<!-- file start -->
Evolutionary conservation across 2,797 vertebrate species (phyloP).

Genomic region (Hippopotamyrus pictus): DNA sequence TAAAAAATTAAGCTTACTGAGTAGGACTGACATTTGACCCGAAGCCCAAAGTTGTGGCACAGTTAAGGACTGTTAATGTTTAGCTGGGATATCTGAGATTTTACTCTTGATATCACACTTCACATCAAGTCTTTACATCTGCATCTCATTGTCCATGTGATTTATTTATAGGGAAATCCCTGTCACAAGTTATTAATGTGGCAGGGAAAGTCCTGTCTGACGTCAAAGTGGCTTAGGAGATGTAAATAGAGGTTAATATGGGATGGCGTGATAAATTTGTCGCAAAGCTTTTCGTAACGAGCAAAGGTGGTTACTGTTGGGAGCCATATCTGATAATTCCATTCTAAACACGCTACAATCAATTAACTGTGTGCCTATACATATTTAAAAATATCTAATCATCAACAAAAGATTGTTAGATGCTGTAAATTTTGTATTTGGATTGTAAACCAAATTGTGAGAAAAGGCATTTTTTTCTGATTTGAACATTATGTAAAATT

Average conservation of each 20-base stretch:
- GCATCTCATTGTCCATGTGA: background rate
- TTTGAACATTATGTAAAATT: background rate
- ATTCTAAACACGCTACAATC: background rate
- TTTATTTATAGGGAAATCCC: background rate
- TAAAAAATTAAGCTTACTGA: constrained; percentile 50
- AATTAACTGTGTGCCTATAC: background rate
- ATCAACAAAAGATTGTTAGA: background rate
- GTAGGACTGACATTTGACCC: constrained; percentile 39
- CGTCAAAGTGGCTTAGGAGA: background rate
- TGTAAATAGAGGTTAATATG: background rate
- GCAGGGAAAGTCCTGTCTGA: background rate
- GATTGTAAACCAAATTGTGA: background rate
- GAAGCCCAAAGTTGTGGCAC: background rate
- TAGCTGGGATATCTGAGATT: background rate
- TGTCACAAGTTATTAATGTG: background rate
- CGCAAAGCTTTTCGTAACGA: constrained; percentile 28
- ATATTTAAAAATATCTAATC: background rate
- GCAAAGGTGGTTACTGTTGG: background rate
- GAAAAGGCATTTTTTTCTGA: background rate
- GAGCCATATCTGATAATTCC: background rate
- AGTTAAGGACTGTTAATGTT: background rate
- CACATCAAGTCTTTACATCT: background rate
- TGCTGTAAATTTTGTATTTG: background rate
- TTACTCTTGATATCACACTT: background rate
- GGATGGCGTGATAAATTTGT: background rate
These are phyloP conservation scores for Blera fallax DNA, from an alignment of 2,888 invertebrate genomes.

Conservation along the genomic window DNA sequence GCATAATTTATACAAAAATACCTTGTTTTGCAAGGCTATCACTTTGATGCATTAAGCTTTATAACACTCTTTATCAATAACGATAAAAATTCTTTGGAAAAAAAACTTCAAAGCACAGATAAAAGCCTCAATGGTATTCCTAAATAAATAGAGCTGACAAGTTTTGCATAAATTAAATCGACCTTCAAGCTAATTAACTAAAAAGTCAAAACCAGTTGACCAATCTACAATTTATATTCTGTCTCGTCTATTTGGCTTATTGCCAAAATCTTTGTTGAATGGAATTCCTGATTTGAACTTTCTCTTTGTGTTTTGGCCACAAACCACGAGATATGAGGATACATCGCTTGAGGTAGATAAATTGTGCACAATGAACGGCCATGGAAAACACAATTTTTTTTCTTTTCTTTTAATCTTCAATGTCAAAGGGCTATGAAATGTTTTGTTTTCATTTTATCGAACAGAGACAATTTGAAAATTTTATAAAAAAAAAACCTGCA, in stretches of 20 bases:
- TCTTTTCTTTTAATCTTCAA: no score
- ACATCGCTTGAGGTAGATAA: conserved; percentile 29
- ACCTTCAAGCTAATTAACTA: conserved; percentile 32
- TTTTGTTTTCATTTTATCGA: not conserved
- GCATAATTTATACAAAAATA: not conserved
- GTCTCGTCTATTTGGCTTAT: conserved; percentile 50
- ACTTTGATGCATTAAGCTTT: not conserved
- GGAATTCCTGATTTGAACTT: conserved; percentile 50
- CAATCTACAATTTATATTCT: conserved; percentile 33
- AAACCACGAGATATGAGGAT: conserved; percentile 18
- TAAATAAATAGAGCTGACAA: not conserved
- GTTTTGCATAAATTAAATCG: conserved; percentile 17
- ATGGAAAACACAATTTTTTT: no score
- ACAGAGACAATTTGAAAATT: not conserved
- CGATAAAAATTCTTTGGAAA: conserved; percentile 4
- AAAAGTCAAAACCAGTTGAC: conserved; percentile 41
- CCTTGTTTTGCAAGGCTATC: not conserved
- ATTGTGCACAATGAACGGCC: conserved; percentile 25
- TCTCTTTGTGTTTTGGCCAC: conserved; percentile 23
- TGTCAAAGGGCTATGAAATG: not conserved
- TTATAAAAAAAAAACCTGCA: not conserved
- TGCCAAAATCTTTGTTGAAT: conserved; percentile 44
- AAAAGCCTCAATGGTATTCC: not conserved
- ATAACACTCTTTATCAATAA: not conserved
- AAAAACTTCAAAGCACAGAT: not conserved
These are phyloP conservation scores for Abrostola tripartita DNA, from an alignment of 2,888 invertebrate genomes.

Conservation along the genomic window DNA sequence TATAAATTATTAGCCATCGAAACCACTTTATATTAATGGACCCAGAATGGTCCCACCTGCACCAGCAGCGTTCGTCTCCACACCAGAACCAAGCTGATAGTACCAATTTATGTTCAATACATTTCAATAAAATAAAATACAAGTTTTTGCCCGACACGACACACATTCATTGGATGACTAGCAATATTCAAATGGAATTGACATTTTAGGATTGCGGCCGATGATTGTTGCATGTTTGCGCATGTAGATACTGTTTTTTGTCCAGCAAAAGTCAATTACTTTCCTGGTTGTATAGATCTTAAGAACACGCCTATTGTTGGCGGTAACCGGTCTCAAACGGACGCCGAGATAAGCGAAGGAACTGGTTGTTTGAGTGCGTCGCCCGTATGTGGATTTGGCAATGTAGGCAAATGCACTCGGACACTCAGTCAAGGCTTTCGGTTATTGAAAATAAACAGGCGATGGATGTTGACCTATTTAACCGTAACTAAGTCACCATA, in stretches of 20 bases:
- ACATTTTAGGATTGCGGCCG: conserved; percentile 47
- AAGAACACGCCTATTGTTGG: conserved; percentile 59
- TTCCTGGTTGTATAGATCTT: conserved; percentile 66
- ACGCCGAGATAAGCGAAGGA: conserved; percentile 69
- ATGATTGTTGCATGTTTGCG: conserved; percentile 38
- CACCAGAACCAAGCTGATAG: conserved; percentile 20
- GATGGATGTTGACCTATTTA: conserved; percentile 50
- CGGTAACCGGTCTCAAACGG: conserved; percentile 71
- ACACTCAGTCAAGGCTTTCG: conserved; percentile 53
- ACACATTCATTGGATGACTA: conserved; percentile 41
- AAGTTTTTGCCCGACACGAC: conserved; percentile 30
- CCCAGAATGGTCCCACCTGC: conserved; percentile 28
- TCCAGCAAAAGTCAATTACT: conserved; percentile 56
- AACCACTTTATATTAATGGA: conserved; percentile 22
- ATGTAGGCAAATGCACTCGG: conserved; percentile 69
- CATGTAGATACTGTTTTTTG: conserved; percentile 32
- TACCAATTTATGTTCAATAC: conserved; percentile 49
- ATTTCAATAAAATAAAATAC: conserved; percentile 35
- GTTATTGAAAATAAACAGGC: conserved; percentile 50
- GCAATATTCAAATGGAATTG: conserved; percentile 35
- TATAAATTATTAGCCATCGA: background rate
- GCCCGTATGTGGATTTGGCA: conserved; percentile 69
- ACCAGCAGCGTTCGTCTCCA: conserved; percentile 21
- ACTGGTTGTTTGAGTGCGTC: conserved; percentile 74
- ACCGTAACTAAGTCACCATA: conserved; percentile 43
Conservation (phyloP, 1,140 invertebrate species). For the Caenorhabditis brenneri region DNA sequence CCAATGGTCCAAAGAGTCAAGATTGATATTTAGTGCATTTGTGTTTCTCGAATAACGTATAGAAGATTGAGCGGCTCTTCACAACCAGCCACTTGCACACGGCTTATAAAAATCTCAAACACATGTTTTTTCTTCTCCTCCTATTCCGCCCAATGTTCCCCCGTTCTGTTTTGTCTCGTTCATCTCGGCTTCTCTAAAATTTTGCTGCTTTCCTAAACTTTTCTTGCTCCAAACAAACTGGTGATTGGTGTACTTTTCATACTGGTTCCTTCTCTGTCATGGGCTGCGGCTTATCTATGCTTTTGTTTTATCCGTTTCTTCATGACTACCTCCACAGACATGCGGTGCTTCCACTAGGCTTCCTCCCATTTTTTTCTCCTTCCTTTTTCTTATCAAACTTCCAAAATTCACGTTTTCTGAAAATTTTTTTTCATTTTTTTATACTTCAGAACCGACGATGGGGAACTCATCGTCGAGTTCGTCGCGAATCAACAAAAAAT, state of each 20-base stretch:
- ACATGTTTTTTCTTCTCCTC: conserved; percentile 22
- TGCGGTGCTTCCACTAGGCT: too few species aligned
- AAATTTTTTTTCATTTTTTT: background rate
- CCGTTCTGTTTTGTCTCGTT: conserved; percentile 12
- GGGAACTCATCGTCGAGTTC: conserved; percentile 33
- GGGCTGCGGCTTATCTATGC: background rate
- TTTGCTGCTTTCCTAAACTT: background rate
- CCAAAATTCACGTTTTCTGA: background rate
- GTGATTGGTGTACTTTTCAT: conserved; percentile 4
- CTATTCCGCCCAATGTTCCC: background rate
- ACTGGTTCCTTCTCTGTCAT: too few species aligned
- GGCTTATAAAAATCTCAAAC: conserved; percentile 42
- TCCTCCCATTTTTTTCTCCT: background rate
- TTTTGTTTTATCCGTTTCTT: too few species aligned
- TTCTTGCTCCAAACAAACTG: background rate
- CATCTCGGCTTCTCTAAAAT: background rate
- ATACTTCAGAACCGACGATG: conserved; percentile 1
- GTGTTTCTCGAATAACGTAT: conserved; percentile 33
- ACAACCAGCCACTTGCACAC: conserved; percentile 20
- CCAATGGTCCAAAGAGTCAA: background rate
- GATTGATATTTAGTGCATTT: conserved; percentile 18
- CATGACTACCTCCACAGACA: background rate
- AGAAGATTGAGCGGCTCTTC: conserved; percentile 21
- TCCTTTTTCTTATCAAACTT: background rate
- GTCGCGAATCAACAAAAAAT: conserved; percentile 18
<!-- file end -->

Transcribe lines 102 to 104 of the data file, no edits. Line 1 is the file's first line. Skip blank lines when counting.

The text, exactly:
- ACAACCAGCCACTTGCACAC: conserved; percentile 20
- CCAATGGTCCAAAGAGTCAA: background rate
- GATTGATATTTAGTGCATTT: conserved; percentile 18